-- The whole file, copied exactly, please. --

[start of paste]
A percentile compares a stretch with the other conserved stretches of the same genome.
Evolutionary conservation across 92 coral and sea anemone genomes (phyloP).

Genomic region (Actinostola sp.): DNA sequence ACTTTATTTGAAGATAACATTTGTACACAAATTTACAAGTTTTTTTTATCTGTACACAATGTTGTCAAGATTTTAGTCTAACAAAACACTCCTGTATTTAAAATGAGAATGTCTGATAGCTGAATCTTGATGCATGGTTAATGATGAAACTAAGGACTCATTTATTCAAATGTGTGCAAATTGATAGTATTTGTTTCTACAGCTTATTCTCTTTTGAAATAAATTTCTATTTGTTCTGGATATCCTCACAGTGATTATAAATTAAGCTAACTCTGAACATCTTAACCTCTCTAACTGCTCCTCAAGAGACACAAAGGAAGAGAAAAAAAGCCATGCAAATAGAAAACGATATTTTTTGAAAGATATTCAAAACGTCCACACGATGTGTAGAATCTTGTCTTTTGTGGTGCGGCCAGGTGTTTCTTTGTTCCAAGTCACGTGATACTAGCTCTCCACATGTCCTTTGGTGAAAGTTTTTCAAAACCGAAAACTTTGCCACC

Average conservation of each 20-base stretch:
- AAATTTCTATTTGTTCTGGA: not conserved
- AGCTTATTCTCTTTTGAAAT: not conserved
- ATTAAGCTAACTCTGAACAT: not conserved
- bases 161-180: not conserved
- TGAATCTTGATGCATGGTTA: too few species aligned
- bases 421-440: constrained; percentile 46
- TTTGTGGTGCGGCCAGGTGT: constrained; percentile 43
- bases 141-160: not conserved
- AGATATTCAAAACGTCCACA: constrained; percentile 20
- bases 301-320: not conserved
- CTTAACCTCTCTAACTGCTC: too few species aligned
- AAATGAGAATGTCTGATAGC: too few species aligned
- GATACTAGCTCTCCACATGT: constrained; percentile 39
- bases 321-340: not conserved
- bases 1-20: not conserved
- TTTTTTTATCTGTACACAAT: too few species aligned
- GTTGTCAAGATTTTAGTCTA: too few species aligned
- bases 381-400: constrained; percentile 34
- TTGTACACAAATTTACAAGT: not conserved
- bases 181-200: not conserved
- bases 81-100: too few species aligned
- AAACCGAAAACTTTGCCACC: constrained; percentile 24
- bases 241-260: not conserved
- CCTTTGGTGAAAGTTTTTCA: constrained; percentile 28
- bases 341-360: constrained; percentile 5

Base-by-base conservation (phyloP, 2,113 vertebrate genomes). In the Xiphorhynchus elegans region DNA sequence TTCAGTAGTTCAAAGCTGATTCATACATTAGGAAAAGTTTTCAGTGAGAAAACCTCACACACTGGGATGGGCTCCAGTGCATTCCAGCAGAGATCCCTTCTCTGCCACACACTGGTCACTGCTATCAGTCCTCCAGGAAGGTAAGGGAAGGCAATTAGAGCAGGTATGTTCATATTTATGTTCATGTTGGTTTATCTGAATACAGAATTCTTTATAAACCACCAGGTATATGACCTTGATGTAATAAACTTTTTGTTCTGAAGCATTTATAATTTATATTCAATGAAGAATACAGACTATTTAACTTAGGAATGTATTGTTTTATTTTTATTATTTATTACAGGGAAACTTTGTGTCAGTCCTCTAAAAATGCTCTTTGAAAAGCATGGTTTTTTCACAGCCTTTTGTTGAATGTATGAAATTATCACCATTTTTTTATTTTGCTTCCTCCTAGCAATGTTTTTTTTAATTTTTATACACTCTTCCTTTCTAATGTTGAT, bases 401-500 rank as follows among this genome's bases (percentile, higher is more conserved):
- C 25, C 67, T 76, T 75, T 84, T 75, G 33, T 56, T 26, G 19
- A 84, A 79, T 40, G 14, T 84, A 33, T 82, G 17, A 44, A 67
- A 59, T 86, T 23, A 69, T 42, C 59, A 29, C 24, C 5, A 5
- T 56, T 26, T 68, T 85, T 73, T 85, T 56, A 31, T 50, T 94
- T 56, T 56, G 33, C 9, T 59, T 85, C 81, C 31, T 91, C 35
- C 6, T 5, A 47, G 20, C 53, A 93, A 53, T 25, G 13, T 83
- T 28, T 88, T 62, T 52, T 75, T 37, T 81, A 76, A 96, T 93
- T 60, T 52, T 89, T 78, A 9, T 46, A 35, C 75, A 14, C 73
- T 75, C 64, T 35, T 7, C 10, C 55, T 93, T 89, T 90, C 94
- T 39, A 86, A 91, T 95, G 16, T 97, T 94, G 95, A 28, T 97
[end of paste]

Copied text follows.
A percentile compares a stretch with the other conserved stretches of the same genome.
Evolutionary conservation across 92 coral and sea anemone genomes (phyloP).

Genomic region (Actinostola sp.): DNA sequence ACTTTATTTGAAGATAACATTTGTACACAAATTTACAAGTTTTTTTTATCTGTACACAATGTTGTCAAGATTTTAGTCTAACAAAACACTCCTGTATTTAAAATGAGAATGTCTGATAGCTGAATCTTGATGCATGGTTAATGATGAAACTAAGGACTCATTTATTCAAATGTGTGCAAATTGATAGTATTTGTTTCTACAGCTTATTCTCTTTTGAAATAAATTTCTATTTGTTCTGGATATCCTCACAGTGATTATAAATTAAGCTAACTCTGAACATCTTAACCTCTCTAACTGCTCCTCAAGAGACACAAAGGAAGAGAAAAAAAGCCATGCAAATAGAAAACGATATTTTTTGAAAGATATTCAAAACGTCCACACGATGTGTAGAATCTTGTCTTTTGTGGTGCGGCCAGGTGTTTCTTTGTTCCAAGTCACGTGATACTAGCTCTCCACATGTCCTTTGGTGAAAGTTTTTCAAAACCGAAAACTTTGCCACC

Average conservation of each 20-base stretch:
- AAATTTCTATTTGTTCTGGA: not conserved
- AGCTTATTCTCTTTTGAAAT: not conserved
- ATTAAGCTAACTCTGAACAT: not conserved
- bases 161-180: not conserved
- TGAATCTTGATGCATGGTTA: too few species aligned
- bases 421-440: constrained; percentile 46
- TTTGTGGTGCGGCCAGGTGT: constrained; percentile 43
- bases 141-160: not conserved
- AGATATTCAAAACGTCCACA: constrained; percentile 20
- bases 301-320: not conserved
- CTTAACCTCTCTAACTGCTC: too few species aligned
- AAATGAGAATGTCTGATAGC: too few species aligned
- GATACTAGCTCTCCACATGT: constrained; percentile 39
- bases 321-340: not conserved
- bases 1-20: not conserved
- TTTTTTTATCTGTACACAAT: too few species aligned
- GTTGTCAAGATTTTAGTCTA: too few species aligned
- bases 381-400: constrained; percentile 34
- TTGTACACAAATTTACAAGT: not conserved
- bases 181-200: not conserved
- bases 81-100: too few species aligned
- AAACCGAAAACTTTGCCACC: constrained; percentile 24
- bases 241-260: not conserved
- CCTTTGGTGAAAGTTTTTCA: constrained; percentile 28
- bases 341-360: constrained; percentile 5

Base-by-base conservation (phyloP, 2,113 vertebrate genomes). In the Xiphorhynchus elegans region DNA sequence TTCAGTAGTTCAAAGCTGATTCATACATTAGGAAAAGTTTTCAGTGAGAAAACCTCACACACTGGGATGGGCTCCAGTGCATTCCAGCAGAGATCCCTTCTCTGCCACACACTGGTCACTGCTATCAGTCCTCCAGGAAGGTAAGGGAAGGCAATTAGAGCAGGTATGTTCATATTTATGTTCATGTTGGTTTATCTGAATACAGAATTCTTTATAAACCACCAGGTATATGACCTTGATGTAATAAACTTTTTGTTCTGAAGCATTTATAATTTATATTCAATGAAGAATACAGACTATTTAACTTAGGAATGTATTGTTTTATTTTTATTATTTATTACAGGGAAACTTTGTGTCAGTCCTCTAAAAATGCTCTTTGAAAAGCATGGTTTTTTCACAGCCTTTTGTTGAATGTATGAAATTATCACCATTTTTTTATTTTGCTTCCTCCTAGCAATGTTTTTTTTAATTTTTATACACTCTTCCTTTCTAATGTTGAT, bases 401-500 rank as follows among this genome's bases (percentile, higher is more conserved):
- C 25, C 67, T 76, T 75, T 84, T 75, G 33, T 56, T 26, G 19
- A 84, A 79, T 40, G 14, T 84, A 33, T 82, G 17, A 44, A 67
- A 59, T 86, T 23, A 69, T 42, C 59, A 29, C 24, C 5, A 5
- T 56, T 26, T 68, T 85, T 73, T 85, T 56, A 31, T 50, T 94
- T 56, T 56, G 33, C 9, T 59, T 85, C 81, C 31, T 91, C 35
- C 6, T 5, A 47, G 20, C 53, A 93, A 53, T 25, G 13, T 83
- T 28, T 88, T 62, T 52, T 75, T 37, T 81, A 76, A 96, T 93
- T 60, T 52, T 89, T 78, A 9, T 46, A 35, C 75, A 14, C 73
- T 75, C 64, T 35, T 7, C 10, C 55, T 93, T 89, T 90, C 94
- T 39, A 86, A 91, T 95, G 16, T 97, T 94, G 95, A 28, T 97